She dreamed of being a diplomat

Sabika Sheikh’s funeral was yesterday.

Sabika, 17, dreamed of being a diplomat, of working to empower women. A Muslim exchange student from Karachi, Pakistan, she had come to the United States through a State Department-funded study program, excited to leave behind the dangers posed by extremists at home to experience a country that represented all that was possible.

Outside the mosque here, long before hundreds of people gathered to mourn, two men wondered what had become of America, their adopted homeland.

“I’m aghast,” said Abdul Khatri, 60. “People come here because they are told there is peace here. You have the right to be protected here. It’s why I came. But to have this happen not in India or Pakistan, but here? We have gotten off track. And it’s been going on too long.”

“Too long,” the other man lamented. “I agree. Too long. But what will we do?”

There it’s suicide bombers, here it’s suicide and non-suicide shooters. Neither one is a very appealing choice. Both are shameful.

The mourners poured into the Masjid Sabireen mosque in this small town about 35 miles from Santa Fe, removing their shoes before stepping inside. Several students from Santa Fe High made the trip. So did Houston’s mayor and two members of Congress. The mayor of tiny Stafford sat down and hurriedly pulled out his phone.

“Can you please make sure all flags in town are flown at [half-staff],” Mayor Leonard Scarcella said into his phone. “Tell him it’s urgent.”

Sabika’s host family from Santa Fe arrived, six children in tow, the mother covering her blond hair with the red prayer shawl she’d received as a Mother’s Day gift from Sabika.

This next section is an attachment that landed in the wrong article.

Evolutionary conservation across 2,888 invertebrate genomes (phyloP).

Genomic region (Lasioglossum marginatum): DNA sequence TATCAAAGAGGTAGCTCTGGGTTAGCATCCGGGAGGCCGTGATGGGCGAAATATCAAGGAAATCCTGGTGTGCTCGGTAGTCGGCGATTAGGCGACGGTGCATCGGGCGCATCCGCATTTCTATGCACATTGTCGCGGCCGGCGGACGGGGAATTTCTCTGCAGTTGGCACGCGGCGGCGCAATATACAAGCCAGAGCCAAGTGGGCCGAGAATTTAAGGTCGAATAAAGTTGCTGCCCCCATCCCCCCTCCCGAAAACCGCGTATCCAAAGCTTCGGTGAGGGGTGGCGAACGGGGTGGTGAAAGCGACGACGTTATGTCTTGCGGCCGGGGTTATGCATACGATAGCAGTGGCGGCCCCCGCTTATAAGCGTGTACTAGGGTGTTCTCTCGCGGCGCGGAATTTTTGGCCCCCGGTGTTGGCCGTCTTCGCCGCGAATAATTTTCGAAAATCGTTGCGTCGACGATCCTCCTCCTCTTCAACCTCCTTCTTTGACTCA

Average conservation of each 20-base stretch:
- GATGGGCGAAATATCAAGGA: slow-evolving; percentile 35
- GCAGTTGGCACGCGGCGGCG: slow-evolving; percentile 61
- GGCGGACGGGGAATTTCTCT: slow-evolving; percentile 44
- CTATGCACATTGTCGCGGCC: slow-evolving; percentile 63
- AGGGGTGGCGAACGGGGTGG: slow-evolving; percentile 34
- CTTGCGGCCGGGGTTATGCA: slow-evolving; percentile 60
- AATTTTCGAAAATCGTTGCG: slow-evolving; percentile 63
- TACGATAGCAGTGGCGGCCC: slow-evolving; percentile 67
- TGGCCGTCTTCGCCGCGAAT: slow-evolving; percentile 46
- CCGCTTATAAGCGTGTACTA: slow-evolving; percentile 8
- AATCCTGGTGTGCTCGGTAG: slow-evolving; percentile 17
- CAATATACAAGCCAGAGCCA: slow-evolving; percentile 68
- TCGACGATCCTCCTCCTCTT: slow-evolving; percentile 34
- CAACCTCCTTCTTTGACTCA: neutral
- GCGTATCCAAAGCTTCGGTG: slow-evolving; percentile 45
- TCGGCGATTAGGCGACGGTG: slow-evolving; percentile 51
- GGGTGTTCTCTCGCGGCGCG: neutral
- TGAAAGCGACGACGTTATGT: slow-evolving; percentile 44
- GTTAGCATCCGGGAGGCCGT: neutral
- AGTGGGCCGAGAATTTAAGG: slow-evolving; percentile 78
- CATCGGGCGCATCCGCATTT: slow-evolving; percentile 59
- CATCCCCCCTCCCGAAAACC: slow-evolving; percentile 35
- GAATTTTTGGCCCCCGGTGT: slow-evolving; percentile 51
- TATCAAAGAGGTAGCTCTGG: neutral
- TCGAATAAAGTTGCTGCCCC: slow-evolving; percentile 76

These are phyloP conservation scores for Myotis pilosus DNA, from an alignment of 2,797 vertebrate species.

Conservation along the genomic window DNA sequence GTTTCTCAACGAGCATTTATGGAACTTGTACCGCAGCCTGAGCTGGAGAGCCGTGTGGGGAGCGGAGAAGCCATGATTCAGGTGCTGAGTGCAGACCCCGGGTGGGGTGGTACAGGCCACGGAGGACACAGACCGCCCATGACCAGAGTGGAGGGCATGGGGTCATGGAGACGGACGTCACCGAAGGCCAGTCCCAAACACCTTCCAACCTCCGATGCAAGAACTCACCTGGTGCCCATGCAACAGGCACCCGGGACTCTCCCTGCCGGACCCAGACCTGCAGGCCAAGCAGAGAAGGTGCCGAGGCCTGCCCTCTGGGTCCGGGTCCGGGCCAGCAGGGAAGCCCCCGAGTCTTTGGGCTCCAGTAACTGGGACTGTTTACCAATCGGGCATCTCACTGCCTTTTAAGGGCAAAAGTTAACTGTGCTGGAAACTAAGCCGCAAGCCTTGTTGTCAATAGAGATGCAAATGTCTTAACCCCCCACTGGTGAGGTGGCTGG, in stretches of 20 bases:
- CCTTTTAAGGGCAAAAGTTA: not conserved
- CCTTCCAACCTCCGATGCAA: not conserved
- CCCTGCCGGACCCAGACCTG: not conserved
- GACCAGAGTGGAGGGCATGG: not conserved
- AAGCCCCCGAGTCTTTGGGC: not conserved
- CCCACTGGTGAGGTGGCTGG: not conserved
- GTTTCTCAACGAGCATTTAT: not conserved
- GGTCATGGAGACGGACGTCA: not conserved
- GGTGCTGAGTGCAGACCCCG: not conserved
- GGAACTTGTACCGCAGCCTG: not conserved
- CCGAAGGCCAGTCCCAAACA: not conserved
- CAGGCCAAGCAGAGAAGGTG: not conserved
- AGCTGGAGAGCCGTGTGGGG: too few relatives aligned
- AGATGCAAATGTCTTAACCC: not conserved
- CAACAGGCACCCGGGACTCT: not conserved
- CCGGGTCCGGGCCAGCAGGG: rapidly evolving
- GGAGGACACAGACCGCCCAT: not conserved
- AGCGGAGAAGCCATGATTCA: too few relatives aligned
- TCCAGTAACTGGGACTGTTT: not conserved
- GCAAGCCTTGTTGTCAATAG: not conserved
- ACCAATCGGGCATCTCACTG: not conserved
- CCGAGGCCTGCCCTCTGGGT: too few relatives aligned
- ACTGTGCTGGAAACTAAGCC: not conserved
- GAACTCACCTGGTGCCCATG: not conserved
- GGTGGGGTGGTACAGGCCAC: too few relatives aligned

Excuse me a minute. Dusty in here.

Earlier at Arcadia First Baptist Church of Santa Fe, with Abbott in attendance, pastor Jerl Watkins tried to comfort the members of his congregation by telling them that prayer and acceptance of Christian values are the things that will heal this community.

But they aren’t. Plenty of Christians are fanatically pro-gun. Now if by “Christian values” you mean what Bishop Michael Curry talked about on Saturday then – after I point out they’re secular values too – I can agree, but unfortunately not all Christians do see love as the all-important thing.

Then he went on to rant about abortion, so forget it.

Several parishioners told Abbott they were glad he’s not rushing to implement new laws or restrictions on firearms after the shooting, during which a 17-year-old student allegedly gunned down eight students and two teachers with a shotgun and a pistol that police said belonged to his father.

Yes, that’s the important thing, not restricting guns.

I wish Sabika Sheikh were alive and well and looking forward to going home in a few weeks.

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